EBJ News for April 22, 2017

New Mountain to take TRC Companies private
Publicly traded TRC Companies Inc. (Lowell, Mass.) has entered into a definitive merger agreement with New Mountain Capital LLC to be acquired in an all cash transaction valued at $554.4 million. “TRC has shown the ability to grow both organically and through acquisitions, and New Mountain is excited to support management’s existing strategy and their goal of being the #1 North American engineering and construction management firm,” said Lars Johansson of New Mountain Capital. Matt Holt of New Mountain Capital added: “We believe it is a highly attractive industry with significant growth potential. We have been methodically studying the market for opportunities, and we selected TRC as the ideal platform to build a differentiated leader across the Power, Environmental, Energy and Transportation verticals.” New Mountain plans to run TRC as a standalone business operation with the current management team remaining in place.

T-O Engineers acquires Pharmer Engineering
T-O Engineers Inc. (Meridian, Idaho), a full service planning and engineering firm, has acquired Pharmer Engineering (Boise, Idaho), a specialist in water and wastewater treatment systems. Pharmer Engineering was founded in 2003 and provides treatment facilities for municipal, private, and industrial clients throughout the Treasure Valley in southwestern Idaho and across North America. The acquisition will “expand T-O’s municipal resume, provide efficiencies and increase service abilities,” said T-O Engineers President Bill Russell. The acquisition will bring the T-O Engineers staff to more than 80 employees and five total office locations across Treasure Valley, Coeur d’Alene, and Spokane, Wash. T-O Engineers provides aviation, transportation, land development, water, environmental and other services across the Pacific Northwest. In March, T-O announced it had been selected to team with Quadrant Consulting Inc. to provide waterway and land survey services for the City of Boise.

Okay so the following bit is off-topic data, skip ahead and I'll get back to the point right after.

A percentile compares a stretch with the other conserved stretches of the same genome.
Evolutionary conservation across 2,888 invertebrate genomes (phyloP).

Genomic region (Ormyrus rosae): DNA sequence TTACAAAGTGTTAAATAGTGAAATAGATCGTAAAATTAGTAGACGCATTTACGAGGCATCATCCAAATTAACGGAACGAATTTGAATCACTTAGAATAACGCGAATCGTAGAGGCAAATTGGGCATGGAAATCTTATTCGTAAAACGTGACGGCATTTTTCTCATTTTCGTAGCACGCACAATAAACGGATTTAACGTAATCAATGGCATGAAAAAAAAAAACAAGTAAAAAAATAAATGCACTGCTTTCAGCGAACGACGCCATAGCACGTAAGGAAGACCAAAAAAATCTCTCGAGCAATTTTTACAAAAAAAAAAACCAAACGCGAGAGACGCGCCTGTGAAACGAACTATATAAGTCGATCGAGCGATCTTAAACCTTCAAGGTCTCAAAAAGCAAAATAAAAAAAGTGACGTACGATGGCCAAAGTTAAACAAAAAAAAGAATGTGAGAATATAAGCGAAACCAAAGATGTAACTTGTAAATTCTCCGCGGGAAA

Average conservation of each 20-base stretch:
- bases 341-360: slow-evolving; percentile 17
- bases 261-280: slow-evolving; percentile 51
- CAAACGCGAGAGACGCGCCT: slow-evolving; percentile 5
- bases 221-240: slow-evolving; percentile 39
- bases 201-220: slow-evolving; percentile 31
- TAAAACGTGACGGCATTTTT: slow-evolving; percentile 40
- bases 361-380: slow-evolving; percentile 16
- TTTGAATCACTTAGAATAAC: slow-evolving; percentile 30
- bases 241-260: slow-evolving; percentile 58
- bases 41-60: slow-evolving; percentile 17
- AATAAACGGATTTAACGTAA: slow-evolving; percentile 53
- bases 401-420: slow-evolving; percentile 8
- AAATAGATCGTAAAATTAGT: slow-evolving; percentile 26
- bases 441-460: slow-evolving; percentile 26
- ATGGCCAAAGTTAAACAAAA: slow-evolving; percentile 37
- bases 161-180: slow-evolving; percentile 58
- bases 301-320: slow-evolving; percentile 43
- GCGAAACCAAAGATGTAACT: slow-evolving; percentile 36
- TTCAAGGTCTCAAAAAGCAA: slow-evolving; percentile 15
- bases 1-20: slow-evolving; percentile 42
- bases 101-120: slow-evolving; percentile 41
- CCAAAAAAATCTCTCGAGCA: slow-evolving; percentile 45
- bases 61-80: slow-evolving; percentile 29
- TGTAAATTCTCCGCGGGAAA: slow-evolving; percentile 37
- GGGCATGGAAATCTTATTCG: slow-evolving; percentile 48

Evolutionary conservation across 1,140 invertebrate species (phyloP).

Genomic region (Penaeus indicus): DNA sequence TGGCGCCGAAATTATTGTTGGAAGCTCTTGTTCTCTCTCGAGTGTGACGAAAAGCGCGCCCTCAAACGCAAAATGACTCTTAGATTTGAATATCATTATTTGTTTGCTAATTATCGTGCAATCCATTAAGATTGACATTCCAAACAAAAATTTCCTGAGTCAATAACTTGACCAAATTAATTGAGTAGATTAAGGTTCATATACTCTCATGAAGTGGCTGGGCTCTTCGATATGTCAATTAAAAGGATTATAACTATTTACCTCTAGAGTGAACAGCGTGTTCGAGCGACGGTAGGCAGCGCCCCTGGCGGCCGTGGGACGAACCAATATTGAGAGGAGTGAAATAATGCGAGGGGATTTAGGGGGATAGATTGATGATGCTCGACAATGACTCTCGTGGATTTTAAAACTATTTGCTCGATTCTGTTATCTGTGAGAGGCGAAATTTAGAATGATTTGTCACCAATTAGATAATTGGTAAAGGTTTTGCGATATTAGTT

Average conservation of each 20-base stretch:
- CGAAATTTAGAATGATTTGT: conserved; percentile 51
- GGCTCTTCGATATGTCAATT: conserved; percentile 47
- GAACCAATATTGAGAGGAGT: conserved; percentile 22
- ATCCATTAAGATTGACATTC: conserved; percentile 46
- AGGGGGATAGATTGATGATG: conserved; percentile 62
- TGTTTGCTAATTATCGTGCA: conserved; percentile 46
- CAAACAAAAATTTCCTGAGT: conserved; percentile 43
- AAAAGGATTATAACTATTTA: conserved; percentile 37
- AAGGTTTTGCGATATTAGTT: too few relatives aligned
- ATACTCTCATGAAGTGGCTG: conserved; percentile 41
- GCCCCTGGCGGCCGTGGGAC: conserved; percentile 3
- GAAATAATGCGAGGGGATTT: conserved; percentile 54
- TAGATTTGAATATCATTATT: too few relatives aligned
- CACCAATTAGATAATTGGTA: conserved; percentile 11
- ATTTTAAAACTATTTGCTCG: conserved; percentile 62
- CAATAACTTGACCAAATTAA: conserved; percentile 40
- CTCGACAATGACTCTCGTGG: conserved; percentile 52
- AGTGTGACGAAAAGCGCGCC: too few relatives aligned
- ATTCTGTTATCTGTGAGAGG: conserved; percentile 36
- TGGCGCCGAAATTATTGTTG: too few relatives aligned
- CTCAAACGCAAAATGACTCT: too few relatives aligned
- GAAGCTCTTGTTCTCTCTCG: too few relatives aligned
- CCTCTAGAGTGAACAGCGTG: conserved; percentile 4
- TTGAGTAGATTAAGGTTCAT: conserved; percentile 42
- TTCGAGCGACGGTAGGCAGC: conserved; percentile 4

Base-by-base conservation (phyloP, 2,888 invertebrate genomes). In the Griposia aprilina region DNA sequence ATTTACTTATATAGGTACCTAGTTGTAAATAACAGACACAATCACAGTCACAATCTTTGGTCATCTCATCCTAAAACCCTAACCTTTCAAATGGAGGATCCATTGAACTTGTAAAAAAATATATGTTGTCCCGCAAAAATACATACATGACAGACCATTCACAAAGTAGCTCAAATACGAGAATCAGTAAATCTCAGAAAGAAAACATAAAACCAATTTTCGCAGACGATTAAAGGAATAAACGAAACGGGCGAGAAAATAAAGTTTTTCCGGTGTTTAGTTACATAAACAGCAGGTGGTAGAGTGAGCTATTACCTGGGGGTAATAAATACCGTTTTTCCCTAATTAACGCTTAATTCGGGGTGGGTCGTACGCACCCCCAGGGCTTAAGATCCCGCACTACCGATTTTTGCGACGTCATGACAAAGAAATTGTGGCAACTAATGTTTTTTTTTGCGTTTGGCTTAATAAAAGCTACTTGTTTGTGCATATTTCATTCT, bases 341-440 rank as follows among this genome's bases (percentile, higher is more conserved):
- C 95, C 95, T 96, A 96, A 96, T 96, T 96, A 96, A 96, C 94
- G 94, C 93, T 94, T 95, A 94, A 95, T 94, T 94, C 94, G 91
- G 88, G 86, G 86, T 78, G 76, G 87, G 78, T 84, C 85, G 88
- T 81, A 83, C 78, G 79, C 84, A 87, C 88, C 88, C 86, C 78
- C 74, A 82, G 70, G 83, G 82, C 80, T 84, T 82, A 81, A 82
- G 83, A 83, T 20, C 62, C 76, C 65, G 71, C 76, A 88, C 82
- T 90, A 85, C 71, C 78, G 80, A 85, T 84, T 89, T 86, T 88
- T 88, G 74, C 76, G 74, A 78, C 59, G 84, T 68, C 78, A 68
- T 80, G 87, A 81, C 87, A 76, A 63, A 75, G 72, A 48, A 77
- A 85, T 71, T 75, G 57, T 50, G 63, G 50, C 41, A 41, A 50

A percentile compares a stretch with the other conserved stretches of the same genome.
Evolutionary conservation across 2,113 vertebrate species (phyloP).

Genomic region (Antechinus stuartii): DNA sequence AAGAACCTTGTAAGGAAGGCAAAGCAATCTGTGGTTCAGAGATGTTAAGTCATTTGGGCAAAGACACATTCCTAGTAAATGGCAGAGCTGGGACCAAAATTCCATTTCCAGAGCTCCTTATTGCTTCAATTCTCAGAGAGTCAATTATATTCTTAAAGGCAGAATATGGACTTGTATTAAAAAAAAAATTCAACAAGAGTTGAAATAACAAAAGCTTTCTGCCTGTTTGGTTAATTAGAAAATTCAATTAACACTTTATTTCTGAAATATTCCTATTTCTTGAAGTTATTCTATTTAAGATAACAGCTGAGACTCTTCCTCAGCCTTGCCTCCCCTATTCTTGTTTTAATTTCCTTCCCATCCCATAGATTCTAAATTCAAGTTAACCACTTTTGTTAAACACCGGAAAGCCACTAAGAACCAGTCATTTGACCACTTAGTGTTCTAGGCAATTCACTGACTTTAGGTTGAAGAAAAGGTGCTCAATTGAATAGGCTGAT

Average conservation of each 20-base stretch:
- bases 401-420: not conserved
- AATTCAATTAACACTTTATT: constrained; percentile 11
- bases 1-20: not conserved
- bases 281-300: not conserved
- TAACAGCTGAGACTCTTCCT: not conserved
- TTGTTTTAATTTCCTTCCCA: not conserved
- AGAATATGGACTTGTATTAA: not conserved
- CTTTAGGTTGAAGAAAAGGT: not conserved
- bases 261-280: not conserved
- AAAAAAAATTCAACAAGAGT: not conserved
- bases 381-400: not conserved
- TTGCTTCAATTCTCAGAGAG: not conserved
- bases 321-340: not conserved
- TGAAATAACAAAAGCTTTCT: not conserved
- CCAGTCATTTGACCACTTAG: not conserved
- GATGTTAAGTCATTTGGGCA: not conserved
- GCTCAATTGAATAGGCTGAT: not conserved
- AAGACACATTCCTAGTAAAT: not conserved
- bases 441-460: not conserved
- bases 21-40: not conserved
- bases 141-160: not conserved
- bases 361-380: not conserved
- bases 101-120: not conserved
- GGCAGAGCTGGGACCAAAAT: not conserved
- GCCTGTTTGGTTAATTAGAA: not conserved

Montrose Environmental acquires Prism Analytical
Montrose Environmental Group Inc. (Irvine, Calif.) has acquired the field services and laboratory business assets of Prism Analytical Technologies Inc. (Mount Pleasant, Mich.). Prism was acquired via Montrose’s wholly owned subsidiaries Montrose Air Quality Services LLC and Enthalpy Analytical LLC. Prism will retain assets related to its chemical instrumentation business, which will operate as MAX Analytical Technologies. Terms were not disclosed. Prism offers Fourier transform infrared spectroscopy (FTIR) instrument integration and applications and is a consultative air testing laboratory; it also serves the residential market through its Home Air Check brand. Steven Eckard, senior vice president of Enthalpy, noted: “Prism has unique capabilities to measure pollutants at very low concentrations. As levels of concern become lower and lower over time these skills will be another reason that Enthalpy will be the leader for measuring pollutants in air.” Montrose Environmental has grown by acquisition to 46 offices and approximately 900 employees nationwide.

Hatch and Chester join up
Chester Engineers (Moon Township, Pa.), a company offering water, wastewater, environmental, and energy management solutions, has joined Hatch Ltd. (Mississauga, Ontario) to form Hatch Chester. Canada-based Hatch supplies engineering, project and construction, business consulting, and operational services to the mining, metallurgical, energy, and infrastructure industries. “Chester’s history in water and infrastructure spans over 100 years,” said Hatch’s CEO John Bianchini. “This, in combination with their established presence in various major American cities, aligns well with our long-term plans to expand in the U.S.” Chester Engineers lists 15 offices in the United States and three in Jamaica, Bahamas, and Nigeria. Hatch is an employee-owned firm with more than 9,000 staff in 150 countries.